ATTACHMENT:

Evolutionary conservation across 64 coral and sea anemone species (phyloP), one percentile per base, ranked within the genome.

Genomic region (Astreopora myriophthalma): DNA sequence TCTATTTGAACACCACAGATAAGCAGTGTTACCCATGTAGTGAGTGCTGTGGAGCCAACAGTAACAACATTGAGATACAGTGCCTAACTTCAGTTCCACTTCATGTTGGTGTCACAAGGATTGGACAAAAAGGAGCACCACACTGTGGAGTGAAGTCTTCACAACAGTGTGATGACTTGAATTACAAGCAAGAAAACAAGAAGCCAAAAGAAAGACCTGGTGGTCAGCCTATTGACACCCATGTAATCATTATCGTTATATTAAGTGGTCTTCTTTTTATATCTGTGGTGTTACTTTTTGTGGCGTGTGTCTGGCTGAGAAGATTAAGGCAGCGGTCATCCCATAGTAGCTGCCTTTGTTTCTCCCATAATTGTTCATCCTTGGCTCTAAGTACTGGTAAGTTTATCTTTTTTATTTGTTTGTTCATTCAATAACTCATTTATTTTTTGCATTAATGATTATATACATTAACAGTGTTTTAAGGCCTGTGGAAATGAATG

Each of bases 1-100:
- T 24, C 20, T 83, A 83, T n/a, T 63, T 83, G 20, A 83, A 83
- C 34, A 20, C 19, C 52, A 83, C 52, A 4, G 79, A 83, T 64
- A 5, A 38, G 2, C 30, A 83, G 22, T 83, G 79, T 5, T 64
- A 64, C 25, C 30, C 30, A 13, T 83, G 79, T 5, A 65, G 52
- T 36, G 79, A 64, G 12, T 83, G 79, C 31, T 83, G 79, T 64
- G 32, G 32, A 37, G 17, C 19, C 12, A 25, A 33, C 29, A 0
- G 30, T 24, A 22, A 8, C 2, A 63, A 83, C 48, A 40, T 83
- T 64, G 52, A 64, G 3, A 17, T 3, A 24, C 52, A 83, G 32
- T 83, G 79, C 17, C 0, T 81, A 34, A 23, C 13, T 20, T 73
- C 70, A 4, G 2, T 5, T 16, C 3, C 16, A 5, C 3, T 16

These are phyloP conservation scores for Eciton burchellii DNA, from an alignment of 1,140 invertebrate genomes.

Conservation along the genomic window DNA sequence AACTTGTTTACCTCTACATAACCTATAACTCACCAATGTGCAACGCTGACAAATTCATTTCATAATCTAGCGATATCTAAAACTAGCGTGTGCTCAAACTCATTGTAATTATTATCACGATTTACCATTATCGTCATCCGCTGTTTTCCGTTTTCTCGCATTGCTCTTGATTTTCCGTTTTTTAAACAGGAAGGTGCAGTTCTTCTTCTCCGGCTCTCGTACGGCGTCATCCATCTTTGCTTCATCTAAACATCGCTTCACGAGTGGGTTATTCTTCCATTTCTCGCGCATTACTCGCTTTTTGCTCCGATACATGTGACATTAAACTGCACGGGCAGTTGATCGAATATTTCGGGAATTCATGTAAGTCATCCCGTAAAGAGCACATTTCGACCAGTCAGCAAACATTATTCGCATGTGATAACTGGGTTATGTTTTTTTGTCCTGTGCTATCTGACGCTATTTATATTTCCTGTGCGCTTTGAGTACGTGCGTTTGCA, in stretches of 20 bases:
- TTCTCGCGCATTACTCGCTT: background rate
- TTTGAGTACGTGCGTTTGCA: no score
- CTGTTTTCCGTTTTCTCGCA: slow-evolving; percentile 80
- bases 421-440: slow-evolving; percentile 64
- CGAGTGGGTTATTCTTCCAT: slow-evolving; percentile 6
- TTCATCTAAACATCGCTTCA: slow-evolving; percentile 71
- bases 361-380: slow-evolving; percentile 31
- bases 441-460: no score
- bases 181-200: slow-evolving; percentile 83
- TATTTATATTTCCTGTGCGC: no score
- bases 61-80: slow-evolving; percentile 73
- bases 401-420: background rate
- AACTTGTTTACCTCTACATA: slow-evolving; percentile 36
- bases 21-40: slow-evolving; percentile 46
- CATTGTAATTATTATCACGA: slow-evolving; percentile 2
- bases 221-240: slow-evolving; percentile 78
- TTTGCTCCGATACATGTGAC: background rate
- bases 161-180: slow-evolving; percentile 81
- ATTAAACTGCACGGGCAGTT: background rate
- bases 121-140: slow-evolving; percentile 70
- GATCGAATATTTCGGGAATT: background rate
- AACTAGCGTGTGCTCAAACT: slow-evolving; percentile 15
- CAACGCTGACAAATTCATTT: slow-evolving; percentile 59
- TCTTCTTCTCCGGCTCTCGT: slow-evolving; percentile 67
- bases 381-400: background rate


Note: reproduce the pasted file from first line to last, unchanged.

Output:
Evolutionary conservation across 64 coral and sea anemone species (phyloP), one percentile per base, ranked within the genome.

Genomic region (Astreopora myriophthalma): DNA sequence TCTATTTGAACACCACAGATAAGCAGTGTTACCCATGTAGTGAGTGCTGTGGAGCCAACAGTAACAACATTGAGATACAGTGCCTAACTTCAGTTCCACTTCATGTTGGTGTCACAAGGATTGGACAAAAAGGAGCACCACACTGTGGAGTGAAGTCTTCACAACAGTGTGATGACTTGAATTACAAGCAAGAAAACAAGAAGCCAAAAGAAAGACCTGGTGGTCAGCCTATTGACACCCATGTAATCATTATCGTTATATTAAGTGGTCTTCTTTTTATATCTGTGGTGTTACTTTTTGTGGCGTGTGTCTGGCTGAGAAGATTAAGGCAGCGGTCATCCCATAGTAGCTGCCTTTGTTTCTCCCATAATTGTTCATCCTTGGCTCTAAGTACTGGTAAGTTTATCTTTTTTATTTGTTTGTTCATTCAATAACTCATTTATTTTTTGCATTAATGATTATATACATTAACAGTGTTTTAAGGCCTGTGGAAATGAATG

Each of bases 1-100:
- T 24, C 20, T 83, A 83, T n/a, T 63, T 83, G 20, A 83, A 83
- C 34, A 20, C 19, C 52, A 83, C 52, A 4, G 79, A 83, T 64
- A 5, A 38, G 2, C 30, A 83, G 22, T 83, G 79, T 5, T 64
- A 64, C 25, C 30, C 30, A 13, T 83, G 79, T 5, A 65, G 52
- T 36, G 79, A 64, G 12, T 83, G 79, C 31, T 83, G 79, T 64
- G 32, G 32, A 37, G 17, C 19, C 12, A 25, A 33, C 29, A 0
- G 30, T 24, A 22, A 8, C 2, A 63, A 83, C 48, A 40, T 83
- T 64, G 52, A 64, G 3, A 17, T 3, A 24, C 52, A 83, G 32
- T 83, G 79, C 17, C 0, T 81, A 34, A 23, C 13, T 20, T 73
- C 70, A 4, G 2, T 5, T 16, C 3, C 16, A 5, C 3, T 16

These are phyloP conservation scores for Eciton burchellii DNA, from an alignment of 1,140 invertebrate genomes.

Conservation along the genomic window DNA sequence AACTTGTTTACCTCTACATAACCTATAACTCACCAATGTGCAACGCTGACAAATTCATTTCATAATCTAGCGATATCTAAAACTAGCGTGTGCTCAAACTCATTGTAATTATTATCACGATTTACCATTATCGTCATCCGCTGTTTTCCGTTTTCTCGCATTGCTCTTGATTTTCCGTTTTTTAAACAGGAAGGTGCAGTTCTTCTTCTCCGGCTCTCGTACGGCGTCATCCATCTTTGCTTCATCTAAACATCGCTTCACGAGTGGGTTATTCTTCCATTTCTCGCGCATTACTCGCTTTTTGCTCCGATACATGTGACATTAAACTGCACGGGCAGTTGATCGAATATTTCGGGAATTCATGTAAGTCATCCCGTAAAGAGCACATTTCGACCAGTCAGCAAACATTATTCGCATGTGATAACTGGGTTATGTTTTTTTGTCCTGTGCTATCTGACGCTATTTATATTTCCTGTGCGCTTTGAGTACGTGCGTTTGCA, in stretches of 20 bases:
- TTCTCGCGCATTACTCGCTT: background rate
- TTTGAGTACGTGCGTTTGCA: no score
- CTGTTTTCCGTTTTCTCGCA: slow-evolving; percentile 80
- bases 421-440: slow-evolving; percentile 64
- CGAGTGGGTTATTCTTCCAT: slow-evolving; percentile 6
- TTCATCTAAACATCGCTTCA: slow-evolving; percentile 71
- bases 361-380: slow-evolving; percentile 31
- bases 441-460: no score
- bases 181-200: slow-evolving; percentile 83
- TATTTATATTTCCTGTGCGC: no score
- bases 61-80: slow-evolving; percentile 73
- bases 401-420: background rate
- AACTTGTTTACCTCTACATA: slow-evolving; percentile 36
- bases 21-40: slow-evolving; percentile 46
- CATTGTAATTATTATCACGA: slow-evolving; percentile 2
- bases 221-240: slow-evolving; percentile 78
- TTTGCTCCGATACATGTGAC: background rate
- bases 161-180: slow-evolving; percentile 81
- ATTAAACTGCACGGGCAGTT: background rate
- bases 121-140: slow-evolving; percentile 70
- GATCGAATATTTCGGGAATT: background rate
- AACTAGCGTGTGCTCAAACT: slow-evolving; percentile 15
- CAACGCTGACAAATTCATTT: slow-evolving; percentile 59
- TCTTCTTCTCCGGCTCTCGT: slow-evolving; percentile 67
- bases 381-400: background rate